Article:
a) This is a photograph of the spherical colloidal crystals containing 0.20 wt% carbon black (CB). The size of the fine silica particles ranges from 200 to 300 nm, and 11 different sizes were used. b) This is a picture of a weevil drawn using spherical colloidal crystals prepared using monodispersed silica particles with various particle sizes and CB. The surroundings of the weevils are drawn with spherical colloidal crystals that do not contain CB and change with the color of the background. Credit: John Wiley & Sons, Inc.

Researchers have developed a material where different layers of cells with different properties combine to enable it to change colors.

A team from Nagoya University in Japan has created a composite material that, when its composition is adjusted and exposed to different types of light, can mimic changes in color similar to how animals like chameleons, octopuses and frogs change color in response to changes in the environment.

“This is an exciting stage in this field of study, as we are increasingly able to adapt the color-changing mechanisms that some animals use to artificial devices,” study first author Miki Sakai said in a statement. “If these artificial color-changing materials can equal or surpass the vibrant displays that some animals such as octopuses and frogs make, it could have exciting applications in the development of new display technologies.”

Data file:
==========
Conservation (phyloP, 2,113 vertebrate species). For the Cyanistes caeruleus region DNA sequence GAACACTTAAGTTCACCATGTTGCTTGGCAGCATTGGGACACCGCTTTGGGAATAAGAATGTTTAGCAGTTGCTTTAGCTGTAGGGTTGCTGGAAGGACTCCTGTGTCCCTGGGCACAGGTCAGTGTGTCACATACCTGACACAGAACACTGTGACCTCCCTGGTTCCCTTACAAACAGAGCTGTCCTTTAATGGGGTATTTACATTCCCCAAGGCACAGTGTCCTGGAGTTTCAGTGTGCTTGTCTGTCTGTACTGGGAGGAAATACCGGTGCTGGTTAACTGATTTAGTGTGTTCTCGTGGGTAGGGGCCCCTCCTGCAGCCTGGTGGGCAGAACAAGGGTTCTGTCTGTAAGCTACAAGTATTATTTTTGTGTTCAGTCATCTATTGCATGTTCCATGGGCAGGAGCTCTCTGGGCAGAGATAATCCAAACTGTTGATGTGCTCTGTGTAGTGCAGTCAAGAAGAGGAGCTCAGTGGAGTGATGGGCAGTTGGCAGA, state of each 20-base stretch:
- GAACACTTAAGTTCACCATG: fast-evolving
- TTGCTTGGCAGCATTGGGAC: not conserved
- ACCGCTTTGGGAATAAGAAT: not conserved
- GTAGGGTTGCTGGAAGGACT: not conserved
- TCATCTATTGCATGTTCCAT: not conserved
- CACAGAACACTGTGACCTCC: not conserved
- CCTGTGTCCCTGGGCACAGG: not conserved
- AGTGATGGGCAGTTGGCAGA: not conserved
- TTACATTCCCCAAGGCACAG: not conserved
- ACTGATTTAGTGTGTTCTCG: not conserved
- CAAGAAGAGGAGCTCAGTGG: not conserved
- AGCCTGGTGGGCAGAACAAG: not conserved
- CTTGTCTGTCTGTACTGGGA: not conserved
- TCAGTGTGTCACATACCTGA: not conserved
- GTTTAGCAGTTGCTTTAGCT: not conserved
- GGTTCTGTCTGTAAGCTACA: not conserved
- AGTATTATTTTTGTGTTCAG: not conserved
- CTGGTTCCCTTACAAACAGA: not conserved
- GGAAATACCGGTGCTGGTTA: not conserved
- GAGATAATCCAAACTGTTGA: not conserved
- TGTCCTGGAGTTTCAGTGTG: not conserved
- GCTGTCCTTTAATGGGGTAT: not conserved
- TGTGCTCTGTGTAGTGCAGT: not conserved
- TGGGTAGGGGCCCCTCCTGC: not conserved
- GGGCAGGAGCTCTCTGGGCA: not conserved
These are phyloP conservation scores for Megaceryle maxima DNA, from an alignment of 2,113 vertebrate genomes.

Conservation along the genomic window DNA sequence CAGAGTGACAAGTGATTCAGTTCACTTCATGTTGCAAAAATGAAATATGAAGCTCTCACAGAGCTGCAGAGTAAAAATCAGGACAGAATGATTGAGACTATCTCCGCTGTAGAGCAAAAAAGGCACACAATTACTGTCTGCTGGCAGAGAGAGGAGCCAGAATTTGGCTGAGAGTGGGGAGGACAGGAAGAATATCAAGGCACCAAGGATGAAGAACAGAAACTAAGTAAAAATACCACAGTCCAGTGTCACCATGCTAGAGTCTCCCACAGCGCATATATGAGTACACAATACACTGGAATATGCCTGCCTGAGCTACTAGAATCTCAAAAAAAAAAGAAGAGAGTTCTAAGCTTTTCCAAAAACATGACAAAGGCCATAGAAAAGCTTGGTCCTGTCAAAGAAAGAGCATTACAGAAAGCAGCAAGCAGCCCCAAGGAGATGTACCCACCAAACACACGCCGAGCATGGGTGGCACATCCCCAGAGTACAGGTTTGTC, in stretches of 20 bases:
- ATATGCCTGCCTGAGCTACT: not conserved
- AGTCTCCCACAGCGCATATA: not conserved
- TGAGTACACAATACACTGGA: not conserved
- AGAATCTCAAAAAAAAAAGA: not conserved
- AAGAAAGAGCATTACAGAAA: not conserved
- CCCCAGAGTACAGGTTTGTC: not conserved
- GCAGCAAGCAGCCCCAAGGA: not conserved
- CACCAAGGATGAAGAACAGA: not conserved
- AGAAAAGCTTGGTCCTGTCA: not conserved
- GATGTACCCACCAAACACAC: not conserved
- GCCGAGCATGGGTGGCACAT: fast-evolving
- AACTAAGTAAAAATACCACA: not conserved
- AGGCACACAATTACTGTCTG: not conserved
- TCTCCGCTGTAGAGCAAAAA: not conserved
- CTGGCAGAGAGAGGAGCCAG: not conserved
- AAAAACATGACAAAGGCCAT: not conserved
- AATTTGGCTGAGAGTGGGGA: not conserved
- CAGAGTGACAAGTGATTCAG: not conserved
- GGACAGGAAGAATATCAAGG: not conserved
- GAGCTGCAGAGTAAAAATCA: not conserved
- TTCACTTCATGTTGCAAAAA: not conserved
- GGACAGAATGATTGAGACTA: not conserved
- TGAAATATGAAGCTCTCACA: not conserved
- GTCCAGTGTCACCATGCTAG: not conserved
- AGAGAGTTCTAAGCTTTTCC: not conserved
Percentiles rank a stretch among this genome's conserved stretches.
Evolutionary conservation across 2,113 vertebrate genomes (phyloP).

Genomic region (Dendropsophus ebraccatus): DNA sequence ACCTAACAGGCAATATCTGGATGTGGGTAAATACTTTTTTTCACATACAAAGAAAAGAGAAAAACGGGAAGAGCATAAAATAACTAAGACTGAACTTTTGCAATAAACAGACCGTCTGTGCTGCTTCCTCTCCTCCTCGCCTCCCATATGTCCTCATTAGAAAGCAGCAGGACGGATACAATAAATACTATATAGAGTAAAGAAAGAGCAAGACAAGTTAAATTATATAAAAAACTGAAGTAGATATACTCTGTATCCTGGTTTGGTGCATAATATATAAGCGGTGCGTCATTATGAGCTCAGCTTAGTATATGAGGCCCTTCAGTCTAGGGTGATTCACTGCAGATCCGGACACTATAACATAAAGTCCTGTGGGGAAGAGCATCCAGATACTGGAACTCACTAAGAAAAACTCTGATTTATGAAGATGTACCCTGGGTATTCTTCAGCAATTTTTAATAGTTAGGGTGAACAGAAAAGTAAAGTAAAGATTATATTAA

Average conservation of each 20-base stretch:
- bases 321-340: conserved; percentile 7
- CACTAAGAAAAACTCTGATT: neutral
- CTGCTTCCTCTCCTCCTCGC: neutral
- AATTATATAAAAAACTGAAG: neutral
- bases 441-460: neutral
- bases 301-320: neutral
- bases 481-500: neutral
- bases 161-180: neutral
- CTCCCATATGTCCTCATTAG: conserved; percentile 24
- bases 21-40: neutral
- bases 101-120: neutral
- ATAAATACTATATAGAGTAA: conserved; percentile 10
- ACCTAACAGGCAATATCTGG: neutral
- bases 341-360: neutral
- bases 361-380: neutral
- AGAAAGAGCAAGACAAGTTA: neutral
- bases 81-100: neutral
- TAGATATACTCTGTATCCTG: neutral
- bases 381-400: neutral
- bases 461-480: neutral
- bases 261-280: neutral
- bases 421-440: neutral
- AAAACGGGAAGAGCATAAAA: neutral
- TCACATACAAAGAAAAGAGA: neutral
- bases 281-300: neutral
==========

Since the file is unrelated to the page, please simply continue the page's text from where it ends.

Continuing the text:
The new material is comprised of dyes and crystals that change the color and patterns it displays depending on the background color used within it and its exposure to visible or ultraviolet light.

Each component of the new material is crucial to its color-changing properties. The dyes contribute their inherent colors to the overall appearance of the material, which ultimately can be adjusted by mixing them to different extents. The dyes also change color when exposed to light.

The spherical crystals also influence the color through their microscopic structures that directly interfere with light.

In addition, a black pigment and different background colors were used to alter the colors the other components of the system display.

“We examined the influences of the different components in the system, such as by changing the size of the crystals, switching the background from white to black, or performing exposure to visible or ultraviolet light,” corresponding author Yukikazu Takeoka said in a statement. “We found these changes resulted in different colors being displayed across the material, resembling the way in which some organisms can change color in response to various factors in their environment.”  

The researchers still need a better understanding on how animals change color to properly translate it into useful applications.

The study was published in Small.